As someone who loves to BYOB, I often bring along wines that are appropriately appealing for the restaurants which I frequent — it is one of the pleasures of having a deep cellar! This can also be an eye-opener for many restaurateurs. And, as an “ambassador” for my friends in the winemaking world, it makes them happy too.

Take for example, when it came time to help John Sungkamee, the owner of one of Los Angeles’ top Thai dining spots, Emporium Thai. Early on we established some simple rules for the new list. Reps were told this: either the wines had to come from one of my friends’ wineries or I had to be friends with the rep. Wines that made the initial list were from Doug Margerum, Bob Lindquist, Helene Durand, Even Bakke and Gary Burke, all winemakers I knew, had tasted with, often eaten with, and always visited with. The wines also had to be able to retail for under 30 dollars — on the restaurant list.

On went the Margerum M5 White and Riviera Rose. From Bob Lindquist came one of his last vintages of Los Olivos Cuvee and a Qupe Chardonnay. From Even’s Clos de Trias came his ethereal Ventoux Rouge and so on. But in every case the wines got there because as an “ambassador” anointed or self-appointed, the goal was to bring food-appropriate wines to the customers. That meant high acid whites and crisp rosé wines, or big, spicy Rhone grape-based reds. And for reps, it meant a new account, and new orders.

A similar “exposure” of new wines that found their way on to a list occurred at my former “local” regular spot, Pamplemousse Grille in Solana Beach.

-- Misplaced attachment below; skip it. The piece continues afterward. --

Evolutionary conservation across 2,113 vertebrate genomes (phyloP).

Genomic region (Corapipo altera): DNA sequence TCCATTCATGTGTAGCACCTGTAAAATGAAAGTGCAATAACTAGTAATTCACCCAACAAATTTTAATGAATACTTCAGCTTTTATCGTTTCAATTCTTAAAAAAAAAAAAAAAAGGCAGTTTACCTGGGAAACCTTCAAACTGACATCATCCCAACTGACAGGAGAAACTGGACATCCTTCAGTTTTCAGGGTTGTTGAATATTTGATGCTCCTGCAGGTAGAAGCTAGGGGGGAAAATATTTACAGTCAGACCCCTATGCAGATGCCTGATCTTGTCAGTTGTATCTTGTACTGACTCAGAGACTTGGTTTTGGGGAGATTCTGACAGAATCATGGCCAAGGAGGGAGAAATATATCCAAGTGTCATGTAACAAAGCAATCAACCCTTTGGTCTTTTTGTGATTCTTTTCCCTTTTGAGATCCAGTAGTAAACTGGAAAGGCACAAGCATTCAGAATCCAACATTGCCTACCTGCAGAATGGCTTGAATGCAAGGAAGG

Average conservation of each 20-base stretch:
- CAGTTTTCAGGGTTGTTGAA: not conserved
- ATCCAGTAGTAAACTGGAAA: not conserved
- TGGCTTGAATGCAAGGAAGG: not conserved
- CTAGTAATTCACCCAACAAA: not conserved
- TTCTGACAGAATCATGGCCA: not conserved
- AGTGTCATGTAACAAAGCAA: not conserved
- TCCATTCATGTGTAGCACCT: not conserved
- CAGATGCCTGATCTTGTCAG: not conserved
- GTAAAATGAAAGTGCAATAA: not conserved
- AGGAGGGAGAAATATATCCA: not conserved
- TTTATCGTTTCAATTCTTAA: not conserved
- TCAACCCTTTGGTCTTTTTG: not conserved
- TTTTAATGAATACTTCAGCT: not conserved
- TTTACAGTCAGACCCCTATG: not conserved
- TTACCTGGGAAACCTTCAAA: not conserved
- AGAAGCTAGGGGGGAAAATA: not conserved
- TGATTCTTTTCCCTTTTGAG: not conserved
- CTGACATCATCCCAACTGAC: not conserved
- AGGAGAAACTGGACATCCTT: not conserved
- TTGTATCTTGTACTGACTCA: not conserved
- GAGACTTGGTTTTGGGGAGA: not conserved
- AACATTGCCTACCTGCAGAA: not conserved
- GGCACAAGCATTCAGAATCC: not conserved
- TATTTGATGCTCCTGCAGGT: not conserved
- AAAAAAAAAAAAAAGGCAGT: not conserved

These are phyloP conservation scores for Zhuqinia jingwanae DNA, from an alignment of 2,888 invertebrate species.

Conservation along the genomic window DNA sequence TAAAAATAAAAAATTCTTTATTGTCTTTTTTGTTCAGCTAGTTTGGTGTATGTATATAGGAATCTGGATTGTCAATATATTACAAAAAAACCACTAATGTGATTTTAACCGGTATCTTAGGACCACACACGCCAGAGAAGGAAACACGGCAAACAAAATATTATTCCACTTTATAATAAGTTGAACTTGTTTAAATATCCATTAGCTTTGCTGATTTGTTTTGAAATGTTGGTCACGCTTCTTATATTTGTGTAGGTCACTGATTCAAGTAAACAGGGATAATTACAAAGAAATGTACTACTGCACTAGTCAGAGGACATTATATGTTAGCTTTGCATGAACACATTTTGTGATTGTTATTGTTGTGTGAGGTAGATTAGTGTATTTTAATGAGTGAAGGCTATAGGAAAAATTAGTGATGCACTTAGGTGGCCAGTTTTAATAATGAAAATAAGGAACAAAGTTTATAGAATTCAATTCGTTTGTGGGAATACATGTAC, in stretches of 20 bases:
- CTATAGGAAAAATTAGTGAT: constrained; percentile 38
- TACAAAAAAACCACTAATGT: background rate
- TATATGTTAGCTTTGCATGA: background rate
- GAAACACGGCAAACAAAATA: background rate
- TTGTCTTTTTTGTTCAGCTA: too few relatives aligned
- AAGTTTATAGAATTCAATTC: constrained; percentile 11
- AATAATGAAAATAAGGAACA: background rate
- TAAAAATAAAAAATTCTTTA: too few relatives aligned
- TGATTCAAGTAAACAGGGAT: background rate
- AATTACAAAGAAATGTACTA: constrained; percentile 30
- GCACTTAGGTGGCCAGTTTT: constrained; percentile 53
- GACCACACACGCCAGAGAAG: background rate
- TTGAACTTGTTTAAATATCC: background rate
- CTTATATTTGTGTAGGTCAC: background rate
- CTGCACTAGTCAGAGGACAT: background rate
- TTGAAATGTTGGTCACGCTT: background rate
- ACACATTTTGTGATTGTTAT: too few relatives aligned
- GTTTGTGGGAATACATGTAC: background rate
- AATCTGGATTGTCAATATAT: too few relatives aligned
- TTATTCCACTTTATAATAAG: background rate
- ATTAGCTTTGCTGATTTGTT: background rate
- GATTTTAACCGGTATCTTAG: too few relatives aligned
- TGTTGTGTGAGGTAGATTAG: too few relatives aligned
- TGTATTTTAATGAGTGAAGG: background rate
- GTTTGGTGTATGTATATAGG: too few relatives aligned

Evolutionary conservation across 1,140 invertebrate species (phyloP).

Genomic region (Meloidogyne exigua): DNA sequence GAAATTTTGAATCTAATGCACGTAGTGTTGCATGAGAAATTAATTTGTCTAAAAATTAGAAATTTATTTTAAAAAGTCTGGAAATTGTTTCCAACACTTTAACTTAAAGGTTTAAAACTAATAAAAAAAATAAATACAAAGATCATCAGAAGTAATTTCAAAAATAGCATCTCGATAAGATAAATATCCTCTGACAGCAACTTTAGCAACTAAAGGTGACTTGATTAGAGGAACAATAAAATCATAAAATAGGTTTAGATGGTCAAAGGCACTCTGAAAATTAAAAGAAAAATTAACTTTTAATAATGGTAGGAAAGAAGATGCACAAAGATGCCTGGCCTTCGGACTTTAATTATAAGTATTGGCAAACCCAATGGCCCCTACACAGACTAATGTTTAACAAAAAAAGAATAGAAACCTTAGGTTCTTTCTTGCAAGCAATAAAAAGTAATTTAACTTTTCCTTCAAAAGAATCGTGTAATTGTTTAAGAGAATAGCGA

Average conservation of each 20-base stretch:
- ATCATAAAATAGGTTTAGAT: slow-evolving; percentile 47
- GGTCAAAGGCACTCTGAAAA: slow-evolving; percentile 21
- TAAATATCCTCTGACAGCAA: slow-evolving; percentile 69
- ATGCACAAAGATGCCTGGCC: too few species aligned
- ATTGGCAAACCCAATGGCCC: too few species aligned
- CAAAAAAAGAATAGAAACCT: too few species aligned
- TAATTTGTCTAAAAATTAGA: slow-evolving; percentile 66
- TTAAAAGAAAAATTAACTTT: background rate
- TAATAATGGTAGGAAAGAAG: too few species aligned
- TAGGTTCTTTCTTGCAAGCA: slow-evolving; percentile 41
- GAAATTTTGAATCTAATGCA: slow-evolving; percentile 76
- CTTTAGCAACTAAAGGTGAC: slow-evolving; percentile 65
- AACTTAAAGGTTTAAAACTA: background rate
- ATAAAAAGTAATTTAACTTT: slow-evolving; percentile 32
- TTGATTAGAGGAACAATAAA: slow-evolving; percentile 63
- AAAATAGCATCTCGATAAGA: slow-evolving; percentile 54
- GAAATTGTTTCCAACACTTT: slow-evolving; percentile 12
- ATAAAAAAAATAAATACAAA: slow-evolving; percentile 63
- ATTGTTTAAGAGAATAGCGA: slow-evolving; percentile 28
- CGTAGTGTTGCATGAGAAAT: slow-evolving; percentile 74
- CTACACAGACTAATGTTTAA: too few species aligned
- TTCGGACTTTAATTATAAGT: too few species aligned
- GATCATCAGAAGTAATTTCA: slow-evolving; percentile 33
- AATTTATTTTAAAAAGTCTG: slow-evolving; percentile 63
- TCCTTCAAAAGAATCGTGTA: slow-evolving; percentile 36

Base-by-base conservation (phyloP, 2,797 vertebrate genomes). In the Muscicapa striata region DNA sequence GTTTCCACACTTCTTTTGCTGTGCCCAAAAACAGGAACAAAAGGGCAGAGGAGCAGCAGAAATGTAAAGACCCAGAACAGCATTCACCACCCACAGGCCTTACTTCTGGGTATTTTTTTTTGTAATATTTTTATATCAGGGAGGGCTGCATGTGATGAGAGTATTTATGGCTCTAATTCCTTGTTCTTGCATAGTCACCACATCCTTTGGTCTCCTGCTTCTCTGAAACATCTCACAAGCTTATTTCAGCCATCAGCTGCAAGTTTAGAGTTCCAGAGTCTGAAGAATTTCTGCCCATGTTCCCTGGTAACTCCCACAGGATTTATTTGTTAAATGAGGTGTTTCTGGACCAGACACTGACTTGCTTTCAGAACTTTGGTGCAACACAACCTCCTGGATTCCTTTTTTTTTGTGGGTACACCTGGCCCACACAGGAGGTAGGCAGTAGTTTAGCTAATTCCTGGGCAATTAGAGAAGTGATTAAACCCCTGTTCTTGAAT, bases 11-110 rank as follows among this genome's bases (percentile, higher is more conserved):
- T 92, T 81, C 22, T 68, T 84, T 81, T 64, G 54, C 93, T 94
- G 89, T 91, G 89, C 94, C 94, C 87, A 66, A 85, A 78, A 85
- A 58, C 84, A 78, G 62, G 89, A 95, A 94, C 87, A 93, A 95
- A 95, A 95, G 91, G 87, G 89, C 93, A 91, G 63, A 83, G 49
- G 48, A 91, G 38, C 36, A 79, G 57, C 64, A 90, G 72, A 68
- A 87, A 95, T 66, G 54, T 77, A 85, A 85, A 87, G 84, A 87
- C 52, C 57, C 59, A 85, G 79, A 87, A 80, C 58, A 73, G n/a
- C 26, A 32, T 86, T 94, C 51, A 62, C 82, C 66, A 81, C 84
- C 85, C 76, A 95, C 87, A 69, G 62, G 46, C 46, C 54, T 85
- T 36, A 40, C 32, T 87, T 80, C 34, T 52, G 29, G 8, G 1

I brought along Chene Bleu’s Heloise and Abelard 2007s for a dinner with Cold Heaven’s Morgan Clendenen and The Hitching Post’s Gray Hartley, who were in San Diego for a tasting event. Coincidentally Tracy, the regional rep for importer, Wilson-Daniels’, had just presented the Chene Bleu 09’s earlier that same afternoon to Pamplemousse Grille’s GM, Steve Ernst. By showcasing the older vintage at dinner that night, with other winemakers and some a cadre of wine industry professionals in attendance that Steve respected, and then hearing their comments about Chene Bleu, Steve was convinced of how well the earlier vintage of Chene Bleu’s wines were showing, something that often drives the sales of new wines, so he ordered in the wines — Tracy had played her part perfectly that day, and the teamwork was a shining example of how well Ambassador and reps can tag-team to sell in a wine .

With Morgan visiting for dinner, and after my own extolling of the virtues of Cold Heaven to Steve, the end result was a few of her Pinots and one Viognier being added to the list. The same endgame happened for Doug Margerum, and his Rhone-like blend, M5. In each case as the “ambassador,” I made sure the wines found their way onto the over sized list.

But with the arrival of the next vintage, all of the distributor’s reps failed to call on either Steve or John again to take a new order. And therein lies the wine brand’s dilemma. The distributor’s reps too often lack the time, or tools to follow-up about a specific wine after the prior vintage has already been placed on a list, putting the onus on the buyer to ask for it again.

But the wine distribution world, especially in the import sector, is too often plagued by lost opportunities when it comes to sales. Rife with an ever-changing game of musical chairs of reps, importers, and distributors, the memory of where a wine was sold is fleeting. And that’s why when reps and ambassadors work together, success comes to all.